Wrongful Death Lawyer
Negligence occurs where a person fails to exercise the level of care that a reasonable person would exercise in the same circumstances. Negligence can consist of an act or an omission. A plaintiff suing for negligence must prove four elements: duty of care, breach of that duty, damages, and causation.
Duty of Care
The plaintiff in a negligence action must prove that the defendant owed them a duty of care. Some situations in which a defendant owes a duty of care include where the defendant created the risk which caused the plaintiff harm, where the defendant voluntarily undertook to protect the plaintiff from the harm they suffered, and where the defendant knew or should have known that his conduct could harm the plaintiff. Additionally, there are several types of special relationships that confer a duty of care on a defendant, including business owner and customer, innkeeper and guest, doctor and patient, and landowner and land user.
The plaintiff in a negligence action must also prove that the defendant breached the duty of care owed to the plaintiff. A defendant breaches a duty of care when they fail to do something that a reasonably prudent person would do in the circumstances or do something that a reasonably prudent person would not do. Courts often use a formula to determine whether the defendant breached a duty of care. The formula posits that if the burden of taking precautions against the risk of harm is less than the probability of harm multiplied by the gravity of any possible harm, then the defendant will be liable for the plaintiff’s injuries.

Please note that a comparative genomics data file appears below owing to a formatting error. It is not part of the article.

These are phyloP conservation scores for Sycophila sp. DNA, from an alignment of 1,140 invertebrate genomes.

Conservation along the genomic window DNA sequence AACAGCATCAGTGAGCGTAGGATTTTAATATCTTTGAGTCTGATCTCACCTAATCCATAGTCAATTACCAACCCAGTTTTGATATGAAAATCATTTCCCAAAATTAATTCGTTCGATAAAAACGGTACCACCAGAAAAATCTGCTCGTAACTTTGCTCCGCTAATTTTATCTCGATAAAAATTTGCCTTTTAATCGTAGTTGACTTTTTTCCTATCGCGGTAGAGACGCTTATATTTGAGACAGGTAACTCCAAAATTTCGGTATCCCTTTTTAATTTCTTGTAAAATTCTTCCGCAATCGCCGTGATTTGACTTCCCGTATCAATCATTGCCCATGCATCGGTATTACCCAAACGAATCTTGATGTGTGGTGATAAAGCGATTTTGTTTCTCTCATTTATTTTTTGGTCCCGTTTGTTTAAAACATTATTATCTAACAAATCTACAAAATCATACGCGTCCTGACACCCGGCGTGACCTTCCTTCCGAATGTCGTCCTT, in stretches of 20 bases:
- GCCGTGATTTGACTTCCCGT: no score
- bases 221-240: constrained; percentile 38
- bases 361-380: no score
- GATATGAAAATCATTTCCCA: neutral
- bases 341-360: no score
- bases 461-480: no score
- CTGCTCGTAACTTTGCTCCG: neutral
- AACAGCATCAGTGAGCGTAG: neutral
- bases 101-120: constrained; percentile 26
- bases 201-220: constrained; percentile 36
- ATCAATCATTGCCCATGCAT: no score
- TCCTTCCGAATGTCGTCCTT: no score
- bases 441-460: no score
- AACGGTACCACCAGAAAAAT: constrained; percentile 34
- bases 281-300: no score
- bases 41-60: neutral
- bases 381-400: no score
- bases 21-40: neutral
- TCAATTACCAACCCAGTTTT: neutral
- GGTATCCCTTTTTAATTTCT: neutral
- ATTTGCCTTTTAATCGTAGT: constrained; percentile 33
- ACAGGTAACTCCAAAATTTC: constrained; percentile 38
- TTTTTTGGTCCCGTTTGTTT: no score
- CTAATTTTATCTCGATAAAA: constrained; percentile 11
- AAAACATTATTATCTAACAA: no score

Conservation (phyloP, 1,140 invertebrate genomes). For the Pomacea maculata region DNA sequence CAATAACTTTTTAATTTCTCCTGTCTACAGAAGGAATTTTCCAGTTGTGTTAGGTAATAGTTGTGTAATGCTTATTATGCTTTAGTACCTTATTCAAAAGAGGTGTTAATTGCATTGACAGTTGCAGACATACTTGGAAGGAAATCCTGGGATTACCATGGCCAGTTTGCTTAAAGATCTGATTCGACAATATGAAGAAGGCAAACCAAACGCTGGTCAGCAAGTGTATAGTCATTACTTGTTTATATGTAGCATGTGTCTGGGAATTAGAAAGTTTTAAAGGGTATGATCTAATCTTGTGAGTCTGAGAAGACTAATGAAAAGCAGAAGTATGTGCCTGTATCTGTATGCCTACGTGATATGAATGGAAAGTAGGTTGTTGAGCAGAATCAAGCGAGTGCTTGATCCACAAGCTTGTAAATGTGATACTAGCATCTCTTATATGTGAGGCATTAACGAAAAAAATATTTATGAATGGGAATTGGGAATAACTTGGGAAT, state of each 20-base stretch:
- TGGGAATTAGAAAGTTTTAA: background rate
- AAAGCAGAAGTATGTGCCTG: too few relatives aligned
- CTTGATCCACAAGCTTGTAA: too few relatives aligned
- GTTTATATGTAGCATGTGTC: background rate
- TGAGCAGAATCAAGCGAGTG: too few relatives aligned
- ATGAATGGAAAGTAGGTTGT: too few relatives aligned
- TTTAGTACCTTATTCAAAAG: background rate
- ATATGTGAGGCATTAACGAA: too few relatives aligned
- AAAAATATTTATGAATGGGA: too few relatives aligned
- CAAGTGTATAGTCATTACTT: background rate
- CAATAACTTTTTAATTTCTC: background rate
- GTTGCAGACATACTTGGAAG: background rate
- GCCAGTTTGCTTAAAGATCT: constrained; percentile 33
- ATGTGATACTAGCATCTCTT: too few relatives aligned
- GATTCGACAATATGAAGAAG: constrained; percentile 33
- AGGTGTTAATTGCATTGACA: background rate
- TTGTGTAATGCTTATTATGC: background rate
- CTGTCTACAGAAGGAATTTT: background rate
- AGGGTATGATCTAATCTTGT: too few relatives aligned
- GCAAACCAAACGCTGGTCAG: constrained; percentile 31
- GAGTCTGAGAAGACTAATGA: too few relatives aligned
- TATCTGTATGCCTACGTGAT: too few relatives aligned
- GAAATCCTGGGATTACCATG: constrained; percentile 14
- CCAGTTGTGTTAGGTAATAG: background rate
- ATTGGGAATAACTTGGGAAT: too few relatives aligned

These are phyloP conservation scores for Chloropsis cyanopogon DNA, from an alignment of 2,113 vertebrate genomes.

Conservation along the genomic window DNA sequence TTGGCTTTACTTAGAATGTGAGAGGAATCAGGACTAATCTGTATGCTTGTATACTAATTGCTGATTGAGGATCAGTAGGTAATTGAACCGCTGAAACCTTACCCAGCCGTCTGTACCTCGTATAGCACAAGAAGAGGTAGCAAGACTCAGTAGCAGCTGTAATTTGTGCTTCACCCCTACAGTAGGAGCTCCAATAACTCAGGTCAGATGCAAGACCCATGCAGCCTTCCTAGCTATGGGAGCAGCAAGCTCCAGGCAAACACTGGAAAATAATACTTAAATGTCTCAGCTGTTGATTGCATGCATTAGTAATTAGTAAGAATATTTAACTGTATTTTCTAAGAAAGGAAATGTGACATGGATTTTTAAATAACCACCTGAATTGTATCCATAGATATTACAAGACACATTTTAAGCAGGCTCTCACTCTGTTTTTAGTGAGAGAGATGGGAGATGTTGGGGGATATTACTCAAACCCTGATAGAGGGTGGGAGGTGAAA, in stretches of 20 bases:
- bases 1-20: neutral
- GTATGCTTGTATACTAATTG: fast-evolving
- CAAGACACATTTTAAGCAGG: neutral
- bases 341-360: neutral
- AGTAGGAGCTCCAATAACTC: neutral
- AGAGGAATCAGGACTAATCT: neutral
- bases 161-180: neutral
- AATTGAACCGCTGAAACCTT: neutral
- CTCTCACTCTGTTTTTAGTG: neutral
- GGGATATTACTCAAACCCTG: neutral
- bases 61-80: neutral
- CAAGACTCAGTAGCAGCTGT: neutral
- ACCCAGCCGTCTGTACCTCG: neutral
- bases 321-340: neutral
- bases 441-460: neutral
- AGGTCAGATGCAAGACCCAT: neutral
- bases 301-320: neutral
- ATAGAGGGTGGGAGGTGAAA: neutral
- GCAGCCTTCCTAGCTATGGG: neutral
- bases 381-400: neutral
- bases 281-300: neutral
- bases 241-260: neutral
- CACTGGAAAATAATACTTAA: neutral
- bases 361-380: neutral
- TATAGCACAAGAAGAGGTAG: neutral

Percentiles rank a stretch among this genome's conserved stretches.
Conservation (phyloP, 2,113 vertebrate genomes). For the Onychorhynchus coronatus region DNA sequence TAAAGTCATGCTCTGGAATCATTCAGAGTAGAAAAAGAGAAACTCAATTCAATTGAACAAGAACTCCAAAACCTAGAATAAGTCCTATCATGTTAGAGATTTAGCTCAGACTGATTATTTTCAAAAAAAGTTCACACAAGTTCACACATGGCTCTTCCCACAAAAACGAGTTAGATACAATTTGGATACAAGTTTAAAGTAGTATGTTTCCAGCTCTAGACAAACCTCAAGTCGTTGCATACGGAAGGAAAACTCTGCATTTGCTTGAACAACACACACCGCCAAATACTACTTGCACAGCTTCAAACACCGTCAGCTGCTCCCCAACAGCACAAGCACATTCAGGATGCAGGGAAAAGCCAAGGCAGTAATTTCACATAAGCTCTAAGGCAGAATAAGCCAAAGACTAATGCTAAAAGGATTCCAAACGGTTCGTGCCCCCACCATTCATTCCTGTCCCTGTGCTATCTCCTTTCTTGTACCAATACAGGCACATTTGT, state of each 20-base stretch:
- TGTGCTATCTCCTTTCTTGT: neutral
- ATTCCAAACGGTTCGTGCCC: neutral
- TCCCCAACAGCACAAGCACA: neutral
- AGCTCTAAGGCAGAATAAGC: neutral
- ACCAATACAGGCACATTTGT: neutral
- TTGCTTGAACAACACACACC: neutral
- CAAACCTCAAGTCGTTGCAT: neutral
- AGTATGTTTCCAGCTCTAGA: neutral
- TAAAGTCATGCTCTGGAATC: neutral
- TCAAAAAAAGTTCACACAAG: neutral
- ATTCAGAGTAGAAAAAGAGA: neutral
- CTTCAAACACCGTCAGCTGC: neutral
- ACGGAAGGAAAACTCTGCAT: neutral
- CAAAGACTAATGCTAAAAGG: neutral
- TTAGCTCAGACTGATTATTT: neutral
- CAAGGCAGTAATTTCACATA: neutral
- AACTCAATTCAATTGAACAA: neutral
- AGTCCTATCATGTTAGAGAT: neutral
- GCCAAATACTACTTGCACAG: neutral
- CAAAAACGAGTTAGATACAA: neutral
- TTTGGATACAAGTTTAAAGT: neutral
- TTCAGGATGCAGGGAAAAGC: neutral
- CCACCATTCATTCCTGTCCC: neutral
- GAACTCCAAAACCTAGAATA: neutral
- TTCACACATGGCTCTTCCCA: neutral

A plaintiff suing for negligence must next prove that they have suffered damages as a result of the defendant’s breach of the duty of care. The plaintiff’s damages typically must be physical injury or harm to property. Strictly economic loss will not meet the damages element of a negligence claim. Occasionally, emotional distress will be enough to establish damages even where no physical injury accompanies the emotional distress. The damages element also requires that the court is able to compensate the plaintiff for their injury, which usually comes in the form of monetary compensation for medical expenses or repairing property.
The plaintiff must finally establish that the defendant’s breach was the cause of the harm the plaintiff suffered. Causation is divided into actual cause and proximate cause. Actual cause, also known as “cause in fact,” is relatively straightforward and refers to the fact that the defendant must have been the actual cause of the plaintiff’s injury. For instance, when a driver runs a red light and hits another person’s car, the driver is the actual cause of any injuries suffered by the other person.
Proximate cause is often referred to as “legal cause” and denotes the cause that the law recognizes as the primary cause of the plaintiff’s injury. For the defendant’s act to be the proximate cause of the plaintiff’s injury, it must be reasonably foreseeable that the act could lead to the injury. The defendant’s conduct is the proximate cause of the plaintiff’s injury if the injury was a natural and foreseeable consequence of the defendant’s conduct.